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Presidential Elections & Leadership Lenses

Observations on the “I” Fear Factor and the Hopeful “We”

Six weeks after 9/11 I found myself at the annual meeting of the International Leadership Association. We were all shell-shocked and eager for a chance to talk, heal and try to make some meaning of what was going on. An impromptu panel session formed over lunch as a number of scholars shared their thoughts and concerns about 9/11 and its aftermath. One speaker’s comments stuck with me and were unfortunately played out in the months that would follow. Jean Lipman Blumen talked about what occurs in a climate of fear and our willingness to abdicate leadership as we look for a savior and hand over our authority for the promise of safety. Of course during the years that followed, we saw Congress give new authority to the white house and our civil rights being slowly eroded as we responded to the promise, “I will make America safe.”

Seven years later, I find myself riveted to election coverage news. It is the “Yes We Can” phenomenon, accompanied by record turn out in the polls, that intrigues me most. Over the past several years in LLC through our national meetings, consulting works and our national “Creating Space” meetings, we have pursued questions that are playing out in the electoral race: What does it take to mobilize a critical mass for change, how can we shift from a heroic leadership paradigm (the “I”) to one that better integrates cultural traditions that are more collective in approaches to mobilizing action (the “We”), how can we tap into social media and the momentum of networks and of course…how can we popularize, democratize and activate leadership through every sector of society.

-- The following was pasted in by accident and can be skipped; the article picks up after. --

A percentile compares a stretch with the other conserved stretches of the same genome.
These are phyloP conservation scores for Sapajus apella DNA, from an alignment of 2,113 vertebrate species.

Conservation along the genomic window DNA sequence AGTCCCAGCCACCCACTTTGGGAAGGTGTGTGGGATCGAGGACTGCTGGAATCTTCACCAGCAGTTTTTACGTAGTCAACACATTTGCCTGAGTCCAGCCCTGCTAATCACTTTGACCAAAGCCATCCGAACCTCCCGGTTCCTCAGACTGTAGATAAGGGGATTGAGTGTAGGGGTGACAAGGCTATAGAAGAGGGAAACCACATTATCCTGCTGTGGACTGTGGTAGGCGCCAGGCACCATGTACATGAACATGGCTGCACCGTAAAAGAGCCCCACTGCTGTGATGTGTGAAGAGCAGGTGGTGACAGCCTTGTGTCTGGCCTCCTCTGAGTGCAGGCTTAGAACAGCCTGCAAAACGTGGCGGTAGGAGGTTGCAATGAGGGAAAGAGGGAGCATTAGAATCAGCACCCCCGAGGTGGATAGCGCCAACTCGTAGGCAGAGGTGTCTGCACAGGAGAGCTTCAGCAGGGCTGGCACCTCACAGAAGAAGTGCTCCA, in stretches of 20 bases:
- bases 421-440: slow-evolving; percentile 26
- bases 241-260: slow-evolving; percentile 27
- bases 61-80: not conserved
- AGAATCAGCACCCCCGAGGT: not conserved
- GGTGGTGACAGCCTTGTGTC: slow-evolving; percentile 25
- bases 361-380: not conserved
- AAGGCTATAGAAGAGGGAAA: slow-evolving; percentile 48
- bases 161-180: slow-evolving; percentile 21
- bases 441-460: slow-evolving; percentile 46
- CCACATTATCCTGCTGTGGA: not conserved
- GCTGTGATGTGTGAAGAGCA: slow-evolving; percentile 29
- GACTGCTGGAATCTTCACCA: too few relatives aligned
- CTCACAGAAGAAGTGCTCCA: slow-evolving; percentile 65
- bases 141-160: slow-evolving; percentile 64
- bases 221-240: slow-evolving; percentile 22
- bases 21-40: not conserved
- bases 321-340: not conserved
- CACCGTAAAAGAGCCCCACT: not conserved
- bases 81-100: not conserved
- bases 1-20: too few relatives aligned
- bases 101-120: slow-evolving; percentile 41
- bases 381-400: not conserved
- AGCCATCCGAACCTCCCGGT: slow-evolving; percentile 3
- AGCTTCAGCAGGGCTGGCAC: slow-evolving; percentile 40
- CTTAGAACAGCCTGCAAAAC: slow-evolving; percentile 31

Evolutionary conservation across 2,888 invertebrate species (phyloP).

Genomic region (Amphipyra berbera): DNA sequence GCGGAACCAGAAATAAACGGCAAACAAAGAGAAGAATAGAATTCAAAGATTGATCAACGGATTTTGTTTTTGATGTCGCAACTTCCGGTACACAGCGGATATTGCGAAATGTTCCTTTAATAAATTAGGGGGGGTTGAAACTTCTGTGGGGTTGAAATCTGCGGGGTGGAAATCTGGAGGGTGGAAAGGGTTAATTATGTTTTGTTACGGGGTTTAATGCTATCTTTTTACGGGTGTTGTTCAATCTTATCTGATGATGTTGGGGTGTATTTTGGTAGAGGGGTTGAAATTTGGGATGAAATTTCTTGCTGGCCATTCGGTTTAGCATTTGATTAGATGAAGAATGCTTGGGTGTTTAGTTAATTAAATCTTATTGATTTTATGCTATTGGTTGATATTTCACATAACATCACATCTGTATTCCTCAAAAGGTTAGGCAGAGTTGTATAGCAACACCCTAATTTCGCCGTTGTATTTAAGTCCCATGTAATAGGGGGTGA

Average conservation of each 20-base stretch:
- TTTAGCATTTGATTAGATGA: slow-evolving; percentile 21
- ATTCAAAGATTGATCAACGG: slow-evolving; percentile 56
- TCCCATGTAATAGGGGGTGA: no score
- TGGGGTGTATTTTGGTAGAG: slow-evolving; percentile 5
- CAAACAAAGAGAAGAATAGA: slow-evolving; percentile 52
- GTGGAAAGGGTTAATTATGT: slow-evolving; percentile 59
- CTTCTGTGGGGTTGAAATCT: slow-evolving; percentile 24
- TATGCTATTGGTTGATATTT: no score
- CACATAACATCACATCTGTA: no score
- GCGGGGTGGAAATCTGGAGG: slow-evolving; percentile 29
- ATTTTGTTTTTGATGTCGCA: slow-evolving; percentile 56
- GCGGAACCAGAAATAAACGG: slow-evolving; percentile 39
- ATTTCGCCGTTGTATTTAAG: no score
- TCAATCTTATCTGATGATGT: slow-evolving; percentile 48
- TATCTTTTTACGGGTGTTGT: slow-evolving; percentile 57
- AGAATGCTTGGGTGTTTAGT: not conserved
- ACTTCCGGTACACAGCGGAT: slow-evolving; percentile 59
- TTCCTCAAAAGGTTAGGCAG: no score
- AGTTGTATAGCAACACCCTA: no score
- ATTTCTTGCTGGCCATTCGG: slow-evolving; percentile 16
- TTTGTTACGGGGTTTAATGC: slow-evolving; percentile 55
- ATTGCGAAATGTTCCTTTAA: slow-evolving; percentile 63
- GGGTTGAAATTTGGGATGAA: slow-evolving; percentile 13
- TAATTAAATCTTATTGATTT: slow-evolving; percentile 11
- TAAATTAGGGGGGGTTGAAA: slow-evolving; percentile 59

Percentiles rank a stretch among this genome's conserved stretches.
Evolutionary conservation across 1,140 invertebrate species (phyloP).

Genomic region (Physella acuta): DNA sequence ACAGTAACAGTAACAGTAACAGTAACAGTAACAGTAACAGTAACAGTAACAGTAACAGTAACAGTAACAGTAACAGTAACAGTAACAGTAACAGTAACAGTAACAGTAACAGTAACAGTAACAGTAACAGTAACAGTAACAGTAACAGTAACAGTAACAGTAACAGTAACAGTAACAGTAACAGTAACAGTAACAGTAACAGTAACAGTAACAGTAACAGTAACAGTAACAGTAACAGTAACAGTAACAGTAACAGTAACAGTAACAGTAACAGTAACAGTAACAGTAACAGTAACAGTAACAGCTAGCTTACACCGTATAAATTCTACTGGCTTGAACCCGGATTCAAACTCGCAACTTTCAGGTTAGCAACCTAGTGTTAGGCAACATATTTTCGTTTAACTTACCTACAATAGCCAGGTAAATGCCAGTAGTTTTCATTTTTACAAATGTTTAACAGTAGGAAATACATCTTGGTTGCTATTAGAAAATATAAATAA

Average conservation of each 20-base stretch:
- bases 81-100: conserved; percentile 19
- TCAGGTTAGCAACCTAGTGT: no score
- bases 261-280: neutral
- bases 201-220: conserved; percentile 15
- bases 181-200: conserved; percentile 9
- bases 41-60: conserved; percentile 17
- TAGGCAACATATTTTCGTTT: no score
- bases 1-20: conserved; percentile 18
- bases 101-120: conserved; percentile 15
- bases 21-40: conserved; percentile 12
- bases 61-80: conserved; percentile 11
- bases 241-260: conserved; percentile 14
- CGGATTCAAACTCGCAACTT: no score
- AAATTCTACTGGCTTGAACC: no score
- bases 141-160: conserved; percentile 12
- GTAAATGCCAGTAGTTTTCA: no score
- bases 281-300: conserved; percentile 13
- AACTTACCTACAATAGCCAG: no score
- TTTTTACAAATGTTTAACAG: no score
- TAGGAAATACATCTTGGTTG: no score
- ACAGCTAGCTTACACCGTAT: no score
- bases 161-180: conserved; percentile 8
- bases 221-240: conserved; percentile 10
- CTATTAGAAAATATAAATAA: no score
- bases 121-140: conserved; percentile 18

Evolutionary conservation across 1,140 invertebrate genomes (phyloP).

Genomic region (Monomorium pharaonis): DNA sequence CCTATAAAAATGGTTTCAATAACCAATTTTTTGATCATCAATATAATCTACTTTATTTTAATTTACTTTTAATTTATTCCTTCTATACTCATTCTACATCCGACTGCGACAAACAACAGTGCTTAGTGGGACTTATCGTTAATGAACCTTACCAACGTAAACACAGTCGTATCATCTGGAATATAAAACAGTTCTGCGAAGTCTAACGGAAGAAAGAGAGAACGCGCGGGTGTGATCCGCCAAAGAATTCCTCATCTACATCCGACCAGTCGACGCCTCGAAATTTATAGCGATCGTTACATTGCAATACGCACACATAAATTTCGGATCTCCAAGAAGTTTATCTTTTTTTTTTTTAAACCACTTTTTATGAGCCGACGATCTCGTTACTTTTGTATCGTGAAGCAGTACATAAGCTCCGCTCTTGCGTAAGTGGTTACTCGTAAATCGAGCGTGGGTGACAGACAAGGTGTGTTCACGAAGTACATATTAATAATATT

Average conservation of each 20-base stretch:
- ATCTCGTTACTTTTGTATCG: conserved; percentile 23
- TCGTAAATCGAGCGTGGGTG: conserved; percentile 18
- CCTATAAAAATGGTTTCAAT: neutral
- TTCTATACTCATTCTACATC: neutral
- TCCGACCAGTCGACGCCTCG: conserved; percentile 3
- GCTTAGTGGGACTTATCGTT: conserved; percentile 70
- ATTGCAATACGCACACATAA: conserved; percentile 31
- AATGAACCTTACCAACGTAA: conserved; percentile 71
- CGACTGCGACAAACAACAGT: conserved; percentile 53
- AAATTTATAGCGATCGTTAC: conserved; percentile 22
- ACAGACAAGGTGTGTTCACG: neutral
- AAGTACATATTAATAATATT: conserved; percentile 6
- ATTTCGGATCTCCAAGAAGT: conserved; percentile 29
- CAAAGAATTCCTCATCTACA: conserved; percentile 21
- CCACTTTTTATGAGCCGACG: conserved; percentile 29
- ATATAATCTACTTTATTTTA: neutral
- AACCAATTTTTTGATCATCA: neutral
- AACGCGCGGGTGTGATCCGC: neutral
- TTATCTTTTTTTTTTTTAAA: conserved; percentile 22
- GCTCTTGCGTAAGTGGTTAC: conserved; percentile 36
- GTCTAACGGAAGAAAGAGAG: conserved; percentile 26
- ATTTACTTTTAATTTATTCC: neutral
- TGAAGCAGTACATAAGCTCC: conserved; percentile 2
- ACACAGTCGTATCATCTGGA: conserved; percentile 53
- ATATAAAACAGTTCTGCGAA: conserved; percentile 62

The momentum created around the Barack Obama campaign and his message of hope is a phenomenon. The real question, and a leadership question, is how this support organizes into a true expression of “Yes we can” that provides a continuing vehicle for higher levels of civic engagement, discourse and advocacy on behalf of health reform, quality education, and a stronger economy. The self-organizing taking place on the campaign’s website, an extensive donor base, high levels of youth involvement and the diversity of this constituency may offer us some important lessons about new possibilities for collective leadership, social movements and the change process in the 21st century.
I hope so!

Comments

Yes we can if all leaders

Yes we can if all leaders have the same thing in common and that is for the betterment of the whole country.

-Jan
Self-Improvement Advice

Self-organizing on the campaign website

Chris Hughes, one of the inventors of Facebook has set up the social networking site mybarackobama.com. If anyone is interested in seeing how leadership self-organizes through a social networking site, check out the community blogs on mybarackobama.com. One recent example was the response of volunteers to a lack of posters, bumper stickers, and buttons that were completely unavailable from the Obama store after the February 5th primaries. The backlog of several weeks meant that supporters had to find creative ways to address the problem. In a very short time after the pleas of supporters in states with upcoming primaries, Obamacycling took hold. People in states with past primaries who had supplies notified one of the volunteers who offered to help match those supplies with people who needed them. Other people used their artistic ability to create high resolution files that could be taken down and printed locally. The national campaign office had no involvement in any of these transactions; local volunteers were completely self-organizing with powerful results.